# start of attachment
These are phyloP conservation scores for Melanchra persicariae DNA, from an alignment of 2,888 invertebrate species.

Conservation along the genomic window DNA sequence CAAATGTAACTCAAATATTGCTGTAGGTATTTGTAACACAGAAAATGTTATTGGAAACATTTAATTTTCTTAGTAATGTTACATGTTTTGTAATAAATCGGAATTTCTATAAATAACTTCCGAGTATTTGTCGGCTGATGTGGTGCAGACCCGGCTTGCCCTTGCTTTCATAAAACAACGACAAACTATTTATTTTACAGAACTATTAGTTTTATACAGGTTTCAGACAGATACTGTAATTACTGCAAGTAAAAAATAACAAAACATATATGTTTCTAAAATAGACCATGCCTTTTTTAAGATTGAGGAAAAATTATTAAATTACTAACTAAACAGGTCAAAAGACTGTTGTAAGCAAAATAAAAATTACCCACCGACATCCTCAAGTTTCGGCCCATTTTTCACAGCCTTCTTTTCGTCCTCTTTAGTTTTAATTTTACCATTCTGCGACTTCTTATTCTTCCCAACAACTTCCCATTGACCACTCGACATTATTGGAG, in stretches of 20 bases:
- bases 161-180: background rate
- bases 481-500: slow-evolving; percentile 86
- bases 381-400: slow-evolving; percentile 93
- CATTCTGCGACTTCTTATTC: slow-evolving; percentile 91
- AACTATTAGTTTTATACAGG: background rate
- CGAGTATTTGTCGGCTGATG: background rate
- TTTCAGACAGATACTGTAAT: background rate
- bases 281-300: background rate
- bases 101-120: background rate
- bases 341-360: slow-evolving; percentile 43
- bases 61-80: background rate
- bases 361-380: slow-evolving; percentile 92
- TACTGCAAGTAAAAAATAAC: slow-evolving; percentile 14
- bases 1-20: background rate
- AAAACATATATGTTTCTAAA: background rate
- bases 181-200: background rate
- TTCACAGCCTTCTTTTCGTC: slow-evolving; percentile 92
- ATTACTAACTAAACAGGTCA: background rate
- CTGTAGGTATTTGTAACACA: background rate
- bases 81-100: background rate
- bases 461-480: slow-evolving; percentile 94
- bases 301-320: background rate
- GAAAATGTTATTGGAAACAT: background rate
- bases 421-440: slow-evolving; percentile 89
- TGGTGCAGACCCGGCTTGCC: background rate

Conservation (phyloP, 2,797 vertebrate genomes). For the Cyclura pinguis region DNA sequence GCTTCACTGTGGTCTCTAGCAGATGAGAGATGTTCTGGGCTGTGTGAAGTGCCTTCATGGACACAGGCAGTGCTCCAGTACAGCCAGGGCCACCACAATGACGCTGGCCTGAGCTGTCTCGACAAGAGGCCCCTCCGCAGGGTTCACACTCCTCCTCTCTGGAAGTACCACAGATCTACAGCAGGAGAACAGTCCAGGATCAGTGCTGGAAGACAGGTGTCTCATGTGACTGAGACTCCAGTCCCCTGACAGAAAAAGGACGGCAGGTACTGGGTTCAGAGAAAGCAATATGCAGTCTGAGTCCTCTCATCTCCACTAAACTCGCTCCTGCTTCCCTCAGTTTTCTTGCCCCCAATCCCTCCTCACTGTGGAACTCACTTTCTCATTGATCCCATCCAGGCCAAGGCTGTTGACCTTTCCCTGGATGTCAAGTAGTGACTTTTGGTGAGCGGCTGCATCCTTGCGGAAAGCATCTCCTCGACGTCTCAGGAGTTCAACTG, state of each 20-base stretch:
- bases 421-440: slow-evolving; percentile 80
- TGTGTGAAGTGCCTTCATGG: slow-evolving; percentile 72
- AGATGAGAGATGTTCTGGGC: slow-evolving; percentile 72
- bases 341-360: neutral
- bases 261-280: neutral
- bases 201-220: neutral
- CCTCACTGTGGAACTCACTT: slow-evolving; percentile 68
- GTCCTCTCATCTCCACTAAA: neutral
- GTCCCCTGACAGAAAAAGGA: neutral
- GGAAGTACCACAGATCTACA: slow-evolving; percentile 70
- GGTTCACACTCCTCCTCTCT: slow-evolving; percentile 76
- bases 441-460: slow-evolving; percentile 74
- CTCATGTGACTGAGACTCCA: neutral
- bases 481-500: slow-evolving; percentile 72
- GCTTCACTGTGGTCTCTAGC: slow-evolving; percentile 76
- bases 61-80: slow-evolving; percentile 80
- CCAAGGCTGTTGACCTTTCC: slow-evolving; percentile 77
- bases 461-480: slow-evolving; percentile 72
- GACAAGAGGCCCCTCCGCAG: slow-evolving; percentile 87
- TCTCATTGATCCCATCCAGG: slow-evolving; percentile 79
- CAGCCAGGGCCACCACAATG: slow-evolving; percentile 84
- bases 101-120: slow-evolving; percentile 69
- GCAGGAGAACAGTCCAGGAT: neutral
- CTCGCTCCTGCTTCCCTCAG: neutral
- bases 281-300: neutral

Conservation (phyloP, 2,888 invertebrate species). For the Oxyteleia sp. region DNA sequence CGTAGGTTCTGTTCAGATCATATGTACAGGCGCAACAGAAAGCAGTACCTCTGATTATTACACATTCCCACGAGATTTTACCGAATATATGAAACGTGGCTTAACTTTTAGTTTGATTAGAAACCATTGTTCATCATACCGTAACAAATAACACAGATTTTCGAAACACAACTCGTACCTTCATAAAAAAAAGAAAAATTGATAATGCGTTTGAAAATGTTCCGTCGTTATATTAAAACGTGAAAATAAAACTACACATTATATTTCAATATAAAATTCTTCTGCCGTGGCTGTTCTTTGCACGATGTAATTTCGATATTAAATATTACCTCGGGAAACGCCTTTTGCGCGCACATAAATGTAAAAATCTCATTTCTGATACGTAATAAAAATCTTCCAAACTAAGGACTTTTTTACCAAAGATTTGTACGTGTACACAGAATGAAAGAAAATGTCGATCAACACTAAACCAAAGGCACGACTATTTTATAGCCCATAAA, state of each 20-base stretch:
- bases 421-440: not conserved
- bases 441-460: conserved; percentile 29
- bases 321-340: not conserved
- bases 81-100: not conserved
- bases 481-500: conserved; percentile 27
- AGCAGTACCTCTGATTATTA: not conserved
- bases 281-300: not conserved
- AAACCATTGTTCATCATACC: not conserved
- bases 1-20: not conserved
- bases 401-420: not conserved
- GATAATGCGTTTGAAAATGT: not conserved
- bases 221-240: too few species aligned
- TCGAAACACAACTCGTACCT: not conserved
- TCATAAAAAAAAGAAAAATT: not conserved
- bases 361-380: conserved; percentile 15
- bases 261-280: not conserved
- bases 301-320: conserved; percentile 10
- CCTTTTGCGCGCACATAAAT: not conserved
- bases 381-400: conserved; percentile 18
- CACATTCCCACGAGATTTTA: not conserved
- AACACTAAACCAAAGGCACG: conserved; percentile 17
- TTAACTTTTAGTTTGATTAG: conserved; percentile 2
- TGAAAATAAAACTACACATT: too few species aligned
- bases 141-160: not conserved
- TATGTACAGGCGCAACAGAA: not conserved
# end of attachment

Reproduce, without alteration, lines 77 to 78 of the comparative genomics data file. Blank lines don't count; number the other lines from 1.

- TGAAAATAAAACTACACATT: too few species aligned
- bases 141-160: not conserved